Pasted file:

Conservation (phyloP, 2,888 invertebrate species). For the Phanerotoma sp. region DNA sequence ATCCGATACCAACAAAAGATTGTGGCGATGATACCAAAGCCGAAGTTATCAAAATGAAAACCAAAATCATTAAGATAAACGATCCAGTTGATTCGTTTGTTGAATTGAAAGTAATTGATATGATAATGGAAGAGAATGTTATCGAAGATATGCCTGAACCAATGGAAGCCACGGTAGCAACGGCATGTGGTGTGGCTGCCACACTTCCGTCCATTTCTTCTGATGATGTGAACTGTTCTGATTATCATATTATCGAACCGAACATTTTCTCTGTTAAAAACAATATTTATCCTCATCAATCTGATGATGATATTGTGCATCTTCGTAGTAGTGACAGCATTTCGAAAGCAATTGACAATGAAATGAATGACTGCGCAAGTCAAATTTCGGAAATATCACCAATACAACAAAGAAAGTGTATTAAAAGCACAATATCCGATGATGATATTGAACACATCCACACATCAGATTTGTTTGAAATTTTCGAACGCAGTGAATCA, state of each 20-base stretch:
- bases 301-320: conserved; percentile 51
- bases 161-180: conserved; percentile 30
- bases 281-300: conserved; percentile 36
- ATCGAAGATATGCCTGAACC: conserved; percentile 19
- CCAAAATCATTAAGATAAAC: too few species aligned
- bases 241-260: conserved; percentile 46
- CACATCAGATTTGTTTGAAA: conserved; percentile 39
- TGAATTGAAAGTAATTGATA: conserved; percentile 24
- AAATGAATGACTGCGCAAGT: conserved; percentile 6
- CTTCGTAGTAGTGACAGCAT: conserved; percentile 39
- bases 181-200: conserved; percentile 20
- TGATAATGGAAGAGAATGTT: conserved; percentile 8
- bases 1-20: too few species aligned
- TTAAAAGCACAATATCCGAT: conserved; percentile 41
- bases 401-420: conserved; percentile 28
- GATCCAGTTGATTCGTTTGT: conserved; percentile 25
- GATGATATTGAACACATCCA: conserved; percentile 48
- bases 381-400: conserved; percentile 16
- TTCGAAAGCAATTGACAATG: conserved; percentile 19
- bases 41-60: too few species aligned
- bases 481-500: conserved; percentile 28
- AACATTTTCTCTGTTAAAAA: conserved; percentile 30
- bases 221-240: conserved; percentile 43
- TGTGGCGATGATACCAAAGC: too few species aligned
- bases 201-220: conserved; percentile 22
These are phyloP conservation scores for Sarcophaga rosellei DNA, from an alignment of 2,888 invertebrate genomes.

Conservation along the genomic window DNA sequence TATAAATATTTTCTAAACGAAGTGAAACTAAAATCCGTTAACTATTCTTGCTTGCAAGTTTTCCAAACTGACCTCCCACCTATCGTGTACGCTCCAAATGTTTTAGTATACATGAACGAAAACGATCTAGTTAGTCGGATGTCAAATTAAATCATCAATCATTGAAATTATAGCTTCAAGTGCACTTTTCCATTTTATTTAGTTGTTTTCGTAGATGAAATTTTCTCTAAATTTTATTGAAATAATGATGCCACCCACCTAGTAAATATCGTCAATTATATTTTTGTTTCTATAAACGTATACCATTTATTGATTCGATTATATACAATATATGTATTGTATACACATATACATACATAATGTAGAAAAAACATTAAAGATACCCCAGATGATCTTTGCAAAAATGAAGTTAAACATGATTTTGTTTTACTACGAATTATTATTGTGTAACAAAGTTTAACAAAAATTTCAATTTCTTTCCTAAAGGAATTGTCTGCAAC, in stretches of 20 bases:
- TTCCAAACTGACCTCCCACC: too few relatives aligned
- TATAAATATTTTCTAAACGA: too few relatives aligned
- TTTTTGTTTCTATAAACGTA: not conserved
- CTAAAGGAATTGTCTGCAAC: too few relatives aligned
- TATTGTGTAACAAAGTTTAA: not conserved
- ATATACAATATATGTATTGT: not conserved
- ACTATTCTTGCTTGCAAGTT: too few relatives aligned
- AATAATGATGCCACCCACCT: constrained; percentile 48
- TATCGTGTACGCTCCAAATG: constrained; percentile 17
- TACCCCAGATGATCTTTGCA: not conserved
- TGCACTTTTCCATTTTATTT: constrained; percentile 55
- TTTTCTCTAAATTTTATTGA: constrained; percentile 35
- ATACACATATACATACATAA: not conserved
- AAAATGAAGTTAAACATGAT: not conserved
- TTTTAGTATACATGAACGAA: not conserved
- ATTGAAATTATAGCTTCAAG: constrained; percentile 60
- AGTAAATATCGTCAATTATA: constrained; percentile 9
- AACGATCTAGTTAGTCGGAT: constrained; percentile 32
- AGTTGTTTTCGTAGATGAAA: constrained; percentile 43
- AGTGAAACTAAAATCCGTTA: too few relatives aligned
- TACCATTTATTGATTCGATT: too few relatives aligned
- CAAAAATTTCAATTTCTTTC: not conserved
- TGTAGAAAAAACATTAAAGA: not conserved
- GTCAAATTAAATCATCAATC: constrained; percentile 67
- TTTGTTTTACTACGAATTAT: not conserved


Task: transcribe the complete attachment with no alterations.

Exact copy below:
Conservation (phyloP, 2,888 invertebrate species). For the Phanerotoma sp. region DNA sequence ATCCGATACCAACAAAAGATTGTGGCGATGATACCAAAGCCGAAGTTATCAAAATGAAAACCAAAATCATTAAGATAAACGATCCAGTTGATTCGTTTGTTGAATTGAAAGTAATTGATATGATAATGGAAGAGAATGTTATCGAAGATATGCCTGAACCAATGGAAGCCACGGTAGCAACGGCATGTGGTGTGGCTGCCACACTTCCGTCCATTTCTTCTGATGATGTGAACTGTTCTGATTATCATATTATCGAACCGAACATTTTCTCTGTTAAAAACAATATTTATCCTCATCAATCTGATGATGATATTGTGCATCTTCGTAGTAGTGACAGCATTTCGAAAGCAATTGACAATGAAATGAATGACTGCGCAAGTCAAATTTCGGAAATATCACCAATACAACAAAGAAAGTGTATTAAAAGCACAATATCCGATGATGATATTGAACACATCCACACATCAGATTTGTTTGAAATTTTCGAACGCAGTGAATCA, state of each 20-base stretch:
- bases 301-320: conserved; percentile 51
- bases 161-180: conserved; percentile 30
- bases 281-300: conserved; percentile 36
- ATCGAAGATATGCCTGAACC: conserved; percentile 19
- CCAAAATCATTAAGATAAAC: too few species aligned
- bases 241-260: conserved; percentile 46
- CACATCAGATTTGTTTGAAA: conserved; percentile 39
- TGAATTGAAAGTAATTGATA: conserved; percentile 24
- AAATGAATGACTGCGCAAGT: conserved; percentile 6
- CTTCGTAGTAGTGACAGCAT: conserved; percentile 39
- bases 181-200: conserved; percentile 20
- TGATAATGGAAGAGAATGTT: conserved; percentile 8
- bases 1-20: too few species aligned
- TTAAAAGCACAATATCCGAT: conserved; percentile 41
- bases 401-420: conserved; percentile 28
- GATCCAGTTGATTCGTTTGT: conserved; percentile 25
- GATGATATTGAACACATCCA: conserved; percentile 48
- bases 381-400: conserved; percentile 16
- TTCGAAAGCAATTGACAATG: conserved; percentile 19
- bases 41-60: too few species aligned
- bases 481-500: conserved; percentile 28
- AACATTTTCTCTGTTAAAAA: conserved; percentile 30
- bases 221-240: conserved; percentile 43
- TGTGGCGATGATACCAAAGC: too few species aligned
- bases 201-220: conserved; percentile 22
These are phyloP conservation scores for Sarcophaga rosellei DNA, from an alignment of 2,888 invertebrate genomes.

Conservation along the genomic window DNA sequence TATAAATATTTTCTAAACGAAGTGAAACTAAAATCCGTTAACTATTCTTGCTTGCAAGTTTTCCAAACTGACCTCCCACCTATCGTGTACGCTCCAAATGTTTTAGTATACATGAACGAAAACGATCTAGTTAGTCGGATGTCAAATTAAATCATCAATCATTGAAATTATAGCTTCAAGTGCACTTTTCCATTTTATTTAGTTGTTTTCGTAGATGAAATTTTCTCTAAATTTTATTGAAATAATGATGCCACCCACCTAGTAAATATCGTCAATTATATTTTTGTTTCTATAAACGTATACCATTTATTGATTCGATTATATACAATATATGTATTGTATACACATATACATACATAATGTAGAAAAAACATTAAAGATACCCCAGATGATCTTTGCAAAAATGAAGTTAAACATGATTTTGTTTTACTACGAATTATTATTGTGTAACAAAGTTTAACAAAAATTTCAATTTCTTTCCTAAAGGAATTGTCTGCAAC, in stretches of 20 bases:
- TTCCAAACTGACCTCCCACC: too few relatives aligned
- TATAAATATTTTCTAAACGA: too few relatives aligned
- TTTTTGTTTCTATAAACGTA: not conserved
- CTAAAGGAATTGTCTGCAAC: too few relatives aligned
- TATTGTGTAACAAAGTTTAA: not conserved
- ATATACAATATATGTATTGT: not conserved
- ACTATTCTTGCTTGCAAGTT: too few relatives aligned
- AATAATGATGCCACCCACCT: constrained; percentile 48
- TATCGTGTACGCTCCAAATG: constrained; percentile 17
- TACCCCAGATGATCTTTGCA: not conserved
- TGCACTTTTCCATTTTATTT: constrained; percentile 55
- TTTTCTCTAAATTTTATTGA: constrained; percentile 35
- ATACACATATACATACATAA: not conserved
- AAAATGAAGTTAAACATGAT: not conserved
- TTTTAGTATACATGAACGAA: not conserved
- ATTGAAATTATAGCTTCAAG: constrained; percentile 60
- AGTAAATATCGTCAATTATA: constrained; percentile 9
- AACGATCTAGTTAGTCGGAT: constrained; percentile 32
- AGTTGTTTTCGTAGATGAAA: constrained; percentile 43
- AGTGAAACTAAAATCCGTTA: too few relatives aligned
- TACCATTTATTGATTCGATT: too few relatives aligned
- CAAAAATTTCAATTTCTTTC: not conserved
- TGTAGAAAAAACATTAAAGA: not conserved
- GTCAAATTAAATCATCAATC: constrained; percentile 67
- TTTGTTTTACTACGAATTAT: not conserved